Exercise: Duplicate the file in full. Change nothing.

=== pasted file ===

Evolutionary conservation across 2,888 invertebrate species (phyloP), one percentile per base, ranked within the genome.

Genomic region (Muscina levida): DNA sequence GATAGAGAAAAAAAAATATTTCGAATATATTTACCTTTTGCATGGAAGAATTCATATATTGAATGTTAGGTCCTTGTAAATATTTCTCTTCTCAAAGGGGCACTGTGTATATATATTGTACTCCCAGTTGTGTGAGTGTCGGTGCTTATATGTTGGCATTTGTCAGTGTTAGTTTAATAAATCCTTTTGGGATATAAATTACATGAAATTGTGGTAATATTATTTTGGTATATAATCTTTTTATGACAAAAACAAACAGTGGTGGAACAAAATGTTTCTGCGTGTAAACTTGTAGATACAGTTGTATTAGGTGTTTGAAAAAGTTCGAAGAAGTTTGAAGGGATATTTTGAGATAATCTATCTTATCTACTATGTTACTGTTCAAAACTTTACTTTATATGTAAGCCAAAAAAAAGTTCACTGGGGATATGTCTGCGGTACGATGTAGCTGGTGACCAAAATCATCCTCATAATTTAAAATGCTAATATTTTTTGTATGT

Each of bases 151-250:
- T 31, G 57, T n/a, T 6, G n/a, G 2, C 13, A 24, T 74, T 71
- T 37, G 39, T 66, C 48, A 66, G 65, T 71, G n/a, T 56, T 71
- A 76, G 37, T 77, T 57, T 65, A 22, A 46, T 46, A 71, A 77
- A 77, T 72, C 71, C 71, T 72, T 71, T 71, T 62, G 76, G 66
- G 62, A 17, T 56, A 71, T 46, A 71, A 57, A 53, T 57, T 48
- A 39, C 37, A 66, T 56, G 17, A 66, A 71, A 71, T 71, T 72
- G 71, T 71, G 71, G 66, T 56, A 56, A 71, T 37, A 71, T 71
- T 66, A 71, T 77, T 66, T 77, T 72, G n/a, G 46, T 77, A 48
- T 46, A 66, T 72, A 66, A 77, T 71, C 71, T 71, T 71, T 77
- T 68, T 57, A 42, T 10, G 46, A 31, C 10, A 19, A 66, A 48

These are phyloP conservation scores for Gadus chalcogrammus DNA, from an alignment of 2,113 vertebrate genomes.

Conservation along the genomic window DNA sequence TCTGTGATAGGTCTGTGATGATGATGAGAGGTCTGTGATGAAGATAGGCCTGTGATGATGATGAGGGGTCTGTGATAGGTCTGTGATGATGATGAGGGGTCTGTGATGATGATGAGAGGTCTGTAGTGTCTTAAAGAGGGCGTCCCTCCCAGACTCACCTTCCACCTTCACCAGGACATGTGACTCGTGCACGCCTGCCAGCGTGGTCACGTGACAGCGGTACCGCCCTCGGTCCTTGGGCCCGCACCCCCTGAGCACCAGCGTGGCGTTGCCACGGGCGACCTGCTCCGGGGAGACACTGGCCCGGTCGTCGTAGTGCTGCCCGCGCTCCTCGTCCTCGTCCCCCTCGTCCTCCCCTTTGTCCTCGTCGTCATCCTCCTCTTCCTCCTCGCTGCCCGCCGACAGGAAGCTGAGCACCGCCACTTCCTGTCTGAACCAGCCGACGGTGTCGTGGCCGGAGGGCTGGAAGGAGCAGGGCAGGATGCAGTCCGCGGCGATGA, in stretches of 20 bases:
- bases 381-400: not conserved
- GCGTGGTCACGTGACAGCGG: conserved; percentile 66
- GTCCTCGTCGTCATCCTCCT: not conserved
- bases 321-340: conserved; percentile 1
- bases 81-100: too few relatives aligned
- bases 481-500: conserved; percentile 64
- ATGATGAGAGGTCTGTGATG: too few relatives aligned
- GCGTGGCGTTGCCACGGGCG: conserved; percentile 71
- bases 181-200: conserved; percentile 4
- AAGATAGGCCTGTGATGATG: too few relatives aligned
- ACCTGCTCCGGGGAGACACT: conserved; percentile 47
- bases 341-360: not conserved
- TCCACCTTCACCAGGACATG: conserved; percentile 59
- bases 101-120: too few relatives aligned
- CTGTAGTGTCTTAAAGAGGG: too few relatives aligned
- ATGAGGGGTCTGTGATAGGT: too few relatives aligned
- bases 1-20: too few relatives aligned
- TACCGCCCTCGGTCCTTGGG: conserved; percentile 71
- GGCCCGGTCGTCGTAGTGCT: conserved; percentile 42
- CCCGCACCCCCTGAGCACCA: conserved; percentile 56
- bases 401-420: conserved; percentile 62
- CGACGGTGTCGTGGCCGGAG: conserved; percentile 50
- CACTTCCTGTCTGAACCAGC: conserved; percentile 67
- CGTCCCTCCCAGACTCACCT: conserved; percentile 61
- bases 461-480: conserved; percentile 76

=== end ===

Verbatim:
Evolutionary conservation across 2,888 invertebrate species (phyloP), one percentile per base, ranked within the genome.

Genomic region (Muscina levida): DNA sequence GATAGAGAAAAAAAAATATTTCGAATATATTTACCTTTTGCATGGAAGAATTCATATATTGAATGTTAGGTCCTTGTAAATATTTCTCTTCTCAAAGGGGCACTGTGTATATATATTGTACTCCCAGTTGTGTGAGTGTCGGTGCTTATATGTTGGCATTTGTCAGTGTTAGTTTAATAAATCCTTTTGGGATATAAATTACATGAAATTGTGGTAATATTATTTTGGTATATAATCTTTTTATGACAAAAACAAACAGTGGTGGAACAAAATGTTTCTGCGTGTAAACTTGTAGATACAGTTGTATTAGGTGTTTGAAAAAGTTCGAAGAAGTTTGAAGGGATATTTTGAGATAATCTATCTTATCTACTATGTTACTGTTCAAAACTTTACTTTATATGTAAGCCAAAAAAAAGTTCACTGGGGATATGTCTGCGGTACGATGTAGCTGGTGACCAAAATCATCCTCATAATTTAAAATGCTAATATTTTTTGTATGT

Each of bases 151-250:
- T 31, G 57, T n/a, T 6, G n/a, G 2, C 13, A 24, T 74, T 71
- T 37, G 39, T 66, C 48, A 66, G 65, T 71, G n/a, T 56, T 71
- A 76, G 37, T 77, T 57, T 65, A 22, A 46, T 46, A 71, A 77
- A 77, T 72, C 71, C 71, T 72, T 71, T 71, T 62, G 76, G 66
- G 62, A 17, T 56, A 71, T 46, A 71, A 57, A 53, T 57, T 48
- A 39, C 37, A 66, T 56, G 17, A 66, A 71, A 71, T 71, T 72
- G 71, T 71, G 71, G 66, T 56, A 56, A 71, T 37, A 71, T 71
- T 66, A 71, T 77, T 66, T 77, T 72, G n/a, G 46, T 77, A 48
- T 46, A 66, T 72, A 66, A 77, T 71, C 71, T 71, T 71, T 77
- T 68, T 57, A 42, T 10, G 46, A 31, C 10, A 19, A 66, A 48

These are phyloP conservation scores for Gadus chalcogrammus DNA, from an alignment of 2,113 vertebrate genomes.

Conservation along the genomic window DNA sequence TCTGTGATAGGTCTGTGATGATGATGAGAGGTCTGTGATGAAGATAGGCCTGTGATGATGATGAGGGGTCTGTGATAGGTCTGTGATGATGATGAGGGGTCTGTGATGATGATGAGAGGTCTGTAGTGTCTTAAAGAGGGCGTCCCTCCCAGACTCACCTTCCACCTTCACCAGGACATGTGACTCGTGCACGCCTGCCAGCGTGGTCACGTGACAGCGGTACCGCCCTCGGTCCTTGGGCCCGCACCCCCTGAGCACCAGCGTGGCGTTGCCACGGGCGACCTGCTCCGGGGAGACACTGGCCCGGTCGTCGTAGTGCTGCCCGCGCTCCTCGTCCTCGTCCCCCTCGTCCTCCCCTTTGTCCTCGTCGTCATCCTCCTCTTCCTCCTCGCTGCCCGCCGACAGGAAGCTGAGCACCGCCACTTCCTGTCTGAACCAGCCGACGGTGTCGTGGCCGGAGGGCTGGAAGGAGCAGGGCAGGATGCAGTCCGCGGCGATGA, in stretches of 20 bases:
- bases 381-400: not conserved
- GCGTGGTCACGTGACAGCGG: conserved; percentile 66
- GTCCTCGTCGTCATCCTCCT: not conserved
- bases 321-340: conserved; percentile 1
- bases 81-100: too few relatives aligned
- bases 481-500: conserved; percentile 64
- ATGATGAGAGGTCTGTGATG: too few relatives aligned
- GCGTGGCGTTGCCACGGGCG: conserved; percentile 71
- bases 181-200: conserved; percentile 4
- AAGATAGGCCTGTGATGATG: too few relatives aligned
- ACCTGCTCCGGGGAGACACT: conserved; percentile 47
- bases 341-360: not conserved
- TCCACCTTCACCAGGACATG: conserved; percentile 59
- bases 101-120: too few relatives aligned
- CTGTAGTGTCTTAAAGAGGG: too few relatives aligned
- ATGAGGGGTCTGTGATAGGT: too few relatives aligned
- bases 1-20: too few relatives aligned
- TACCGCCCTCGGTCCTTGGG: conserved; percentile 71
- GGCCCGGTCGTCGTAGTGCT: conserved; percentile 42
- CCCGCACCCCCTGAGCACCA: conserved; percentile 56
- bases 401-420: conserved; percentile 62
- CGACGGTGTCGTGGCCGGAG: conserved; percentile 50
- CACTTCCTGTCTGAACCAGC: conserved; percentile 67
- CGTCCCTCCCAGACTCACCT: conserved; percentile 61
- bases 461-480: conserved; percentile 76